Advice for Clinicians Treating Schizophrenia


Sanjai Rao, MD, DFAPA, and Kimberly Garcia, DNP, CRNP provide some advice to clinicians on explaining schizophrenia to patients and caregivers to achieve understanding and therapy adherence.

Sanjai Rao, MD, DFAPA: Maybe we can conclude by talking about advice for clinicians on how they approach this with patients, how they approach this with caregivers, how can we better help our patients understand the disease and understand adherence to therapy—advice to clinicians in general on this whole idea.

Kimberly Garcia, DNP, CRNP: My advice to clinicians would be to get to know your patients, their family members, their support system, their living environment. That sounds hypothetical and whatnot, but over time that’s exactly what I’ve been able to do. My medication management appointments are 15 minutes, so I have to use my time wisely. But we have the responsibility to provide our patients with all their options. Let them know what the benefits are—perhaps this could delay the time to relapse. Let them understand what can happen to an individual who has chronic schizophrenia that’s not optimally managed and how that relies on a nice therapeutic relationship with both of us. It’s going to take a village to get the individual back where they’d like to be, to give them the best opportunity. The other thing I would definitely say is—and I really believe this—that if we want to change someone’s life in psychiatry, start a long-acting injectable [LAI] early in the course of illness for a person who’s been diagnosed with schizophrenia.

Sanjai Rao, MD, DFAPA: Yeah, I agree. I’ll just add that I’ve had a fair number of clinicians say to me, “I don’t think my patients will accept this treatment,” or they’re scared of injections, or whatever else it is that we’ve been taught to believe. It’s interesting because we do have literature on this. We clinicians often think patients won’t accept LAIs. If we present it to them in a fair way, highlighting not just the risks but also the benefits, more of them will take LAIs than we think. In addition to what you said, that’s been my advice to clinicians: “I know you don’t think they’ll accept it but why don’t you just give it a try. Ask them, and you may be surprised.” I’ve had a number of them come back who were surprised. They say, “I didn’t think this guy was going to take it, but I asked him and he actually did agree to take it.”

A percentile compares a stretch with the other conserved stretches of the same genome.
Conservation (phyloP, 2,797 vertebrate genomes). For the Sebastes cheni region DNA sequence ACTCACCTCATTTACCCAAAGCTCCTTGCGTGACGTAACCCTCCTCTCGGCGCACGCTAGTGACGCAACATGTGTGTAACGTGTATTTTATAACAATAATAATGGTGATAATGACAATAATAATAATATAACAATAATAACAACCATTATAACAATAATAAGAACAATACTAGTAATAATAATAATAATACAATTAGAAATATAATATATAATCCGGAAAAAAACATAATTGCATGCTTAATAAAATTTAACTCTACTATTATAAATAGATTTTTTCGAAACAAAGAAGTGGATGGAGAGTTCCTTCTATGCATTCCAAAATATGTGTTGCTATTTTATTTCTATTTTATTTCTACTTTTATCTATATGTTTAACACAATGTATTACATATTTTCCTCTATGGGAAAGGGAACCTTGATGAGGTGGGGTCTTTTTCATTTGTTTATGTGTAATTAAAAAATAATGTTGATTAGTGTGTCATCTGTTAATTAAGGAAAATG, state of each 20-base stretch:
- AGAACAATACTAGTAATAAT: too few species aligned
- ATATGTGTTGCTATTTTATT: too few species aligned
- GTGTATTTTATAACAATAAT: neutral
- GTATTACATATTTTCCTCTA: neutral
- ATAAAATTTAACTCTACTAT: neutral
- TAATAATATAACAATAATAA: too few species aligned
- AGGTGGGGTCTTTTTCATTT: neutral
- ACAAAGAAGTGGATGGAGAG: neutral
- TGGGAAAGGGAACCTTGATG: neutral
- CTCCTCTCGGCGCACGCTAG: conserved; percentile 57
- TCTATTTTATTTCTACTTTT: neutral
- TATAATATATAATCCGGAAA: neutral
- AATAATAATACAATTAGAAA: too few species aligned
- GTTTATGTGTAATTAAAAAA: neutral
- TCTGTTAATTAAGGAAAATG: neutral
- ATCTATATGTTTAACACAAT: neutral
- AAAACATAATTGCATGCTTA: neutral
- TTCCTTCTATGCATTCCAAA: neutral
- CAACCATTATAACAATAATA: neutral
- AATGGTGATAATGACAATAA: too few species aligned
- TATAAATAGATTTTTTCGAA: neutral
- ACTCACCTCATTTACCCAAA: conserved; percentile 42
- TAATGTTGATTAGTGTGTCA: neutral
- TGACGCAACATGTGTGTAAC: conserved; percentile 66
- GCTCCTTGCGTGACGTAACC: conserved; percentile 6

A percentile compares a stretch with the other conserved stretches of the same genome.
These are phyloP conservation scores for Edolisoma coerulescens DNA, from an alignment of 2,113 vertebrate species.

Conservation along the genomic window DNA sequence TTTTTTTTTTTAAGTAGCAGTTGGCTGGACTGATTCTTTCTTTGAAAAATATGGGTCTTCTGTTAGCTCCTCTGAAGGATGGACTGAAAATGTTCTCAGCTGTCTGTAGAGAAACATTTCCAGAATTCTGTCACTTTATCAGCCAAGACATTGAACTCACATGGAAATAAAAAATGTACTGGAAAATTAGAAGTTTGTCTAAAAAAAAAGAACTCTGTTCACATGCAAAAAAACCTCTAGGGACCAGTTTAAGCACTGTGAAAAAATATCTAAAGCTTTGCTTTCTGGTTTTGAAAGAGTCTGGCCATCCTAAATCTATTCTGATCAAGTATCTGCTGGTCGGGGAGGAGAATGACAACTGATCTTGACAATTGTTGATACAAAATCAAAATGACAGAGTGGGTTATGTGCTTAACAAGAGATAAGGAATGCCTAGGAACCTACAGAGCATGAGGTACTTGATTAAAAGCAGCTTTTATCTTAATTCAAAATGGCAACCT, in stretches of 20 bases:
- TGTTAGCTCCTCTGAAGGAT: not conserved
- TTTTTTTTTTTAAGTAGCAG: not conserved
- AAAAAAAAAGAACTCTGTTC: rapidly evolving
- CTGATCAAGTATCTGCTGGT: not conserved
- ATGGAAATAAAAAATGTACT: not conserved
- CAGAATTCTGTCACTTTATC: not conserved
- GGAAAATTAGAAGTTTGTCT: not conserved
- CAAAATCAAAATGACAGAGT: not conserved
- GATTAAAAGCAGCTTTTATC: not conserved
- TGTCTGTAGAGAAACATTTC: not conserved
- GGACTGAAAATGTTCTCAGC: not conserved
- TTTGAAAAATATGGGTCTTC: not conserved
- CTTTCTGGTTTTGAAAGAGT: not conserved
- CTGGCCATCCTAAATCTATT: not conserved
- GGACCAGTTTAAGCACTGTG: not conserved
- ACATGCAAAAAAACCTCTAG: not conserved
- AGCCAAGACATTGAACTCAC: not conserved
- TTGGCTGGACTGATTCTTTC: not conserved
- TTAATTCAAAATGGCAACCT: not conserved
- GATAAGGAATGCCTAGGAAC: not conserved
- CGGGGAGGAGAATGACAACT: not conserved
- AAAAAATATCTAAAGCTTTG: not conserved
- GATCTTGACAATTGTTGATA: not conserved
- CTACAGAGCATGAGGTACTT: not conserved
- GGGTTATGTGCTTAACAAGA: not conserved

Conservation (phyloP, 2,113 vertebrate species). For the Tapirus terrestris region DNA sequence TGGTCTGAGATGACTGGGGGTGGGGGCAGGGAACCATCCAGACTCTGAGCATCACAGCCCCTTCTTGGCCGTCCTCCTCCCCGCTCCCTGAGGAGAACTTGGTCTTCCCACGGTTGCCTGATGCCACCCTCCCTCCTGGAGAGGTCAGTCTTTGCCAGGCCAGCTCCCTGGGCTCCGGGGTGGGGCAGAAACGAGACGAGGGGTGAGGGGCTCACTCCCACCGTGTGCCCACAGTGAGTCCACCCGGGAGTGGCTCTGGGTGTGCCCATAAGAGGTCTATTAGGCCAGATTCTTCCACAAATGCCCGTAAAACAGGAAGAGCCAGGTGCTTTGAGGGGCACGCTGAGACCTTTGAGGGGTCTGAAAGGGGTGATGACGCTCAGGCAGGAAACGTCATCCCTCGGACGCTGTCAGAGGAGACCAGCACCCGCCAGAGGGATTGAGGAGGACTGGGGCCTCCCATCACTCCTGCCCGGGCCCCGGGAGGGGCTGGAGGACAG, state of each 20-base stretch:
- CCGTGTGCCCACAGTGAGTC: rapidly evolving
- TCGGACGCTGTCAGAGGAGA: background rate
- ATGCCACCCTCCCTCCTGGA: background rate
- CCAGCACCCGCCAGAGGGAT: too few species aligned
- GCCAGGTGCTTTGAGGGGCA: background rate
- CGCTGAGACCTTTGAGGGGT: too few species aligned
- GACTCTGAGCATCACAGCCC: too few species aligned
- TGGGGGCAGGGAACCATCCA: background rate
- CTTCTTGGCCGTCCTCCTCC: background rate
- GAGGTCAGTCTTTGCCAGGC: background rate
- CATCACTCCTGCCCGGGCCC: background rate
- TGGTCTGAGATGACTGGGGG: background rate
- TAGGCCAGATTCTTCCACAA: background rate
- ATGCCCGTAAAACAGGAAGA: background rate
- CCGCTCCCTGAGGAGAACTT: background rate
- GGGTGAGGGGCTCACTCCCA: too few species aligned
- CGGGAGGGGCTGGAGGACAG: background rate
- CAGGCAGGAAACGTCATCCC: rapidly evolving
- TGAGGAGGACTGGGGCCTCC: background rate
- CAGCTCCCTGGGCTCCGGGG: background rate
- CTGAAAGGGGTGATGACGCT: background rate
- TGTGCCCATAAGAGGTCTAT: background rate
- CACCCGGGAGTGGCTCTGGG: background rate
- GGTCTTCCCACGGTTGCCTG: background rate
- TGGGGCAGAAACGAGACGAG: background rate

Kimberly Garcia, DNP, CRNP: Yes. I’ll have patients or their therapist tell me, “Good luck. This person will never take the injection—never.” The next thing you know, they’re like, “I can’t believe it. It’s already scheduled. They’re coming in tomorrow.” They’re amazed. But it’s all about the presentation. If we present it as an opportunity, not the last resort, not a punishment. I’m cautious with the terminology I use. I’ll make sure to not say things like your shot. I will say your injection. I’m also very cautious with providing them with a realistic picture of what that looks like.

You mentioned earlier that some of the injectables require 2 doses to get those concentrations up a little higher. It’s interesting. If you tell a patient you’re going to get 1 injection every 28 days, and then you’re giving them an appointment for 2 injections in 2 weeks, they look at you like, “Wait a minute, what are you talking about? This isn’t consistent with what we discussed.”That can have a huge impact on therapeutic rapport with our patients, and they’ll lose that confidence in us. I’m very realistic with them, and try to give a very clear picture of what they can expect from my experiences with working with patients.

Sanjai Rao, MD, DFAPA: Just from this last hour, I can tell that you and I could probably talk about this for the next 2 hours and not run out of things to talk about with regard to LAIs and the treatment of our patients. But sadly we’re out of time, so I’m going to have to close. I want to say it’s been a pleasure having this conversation with you.

Kimberly Garcia, DNP, CRNP: Thank you. I’ve enjoyed it. Thank you so much for this opportunity.

Sanjai Rao, MD, DFAPA: Absolutely. Thank you all for watching this Psychiatric Times®PsychView series from MJH Life Sciences™. We hope you found this to be valuable to your clinical practice and that you’ll join us again in the future.

Transcript edited for clarity.

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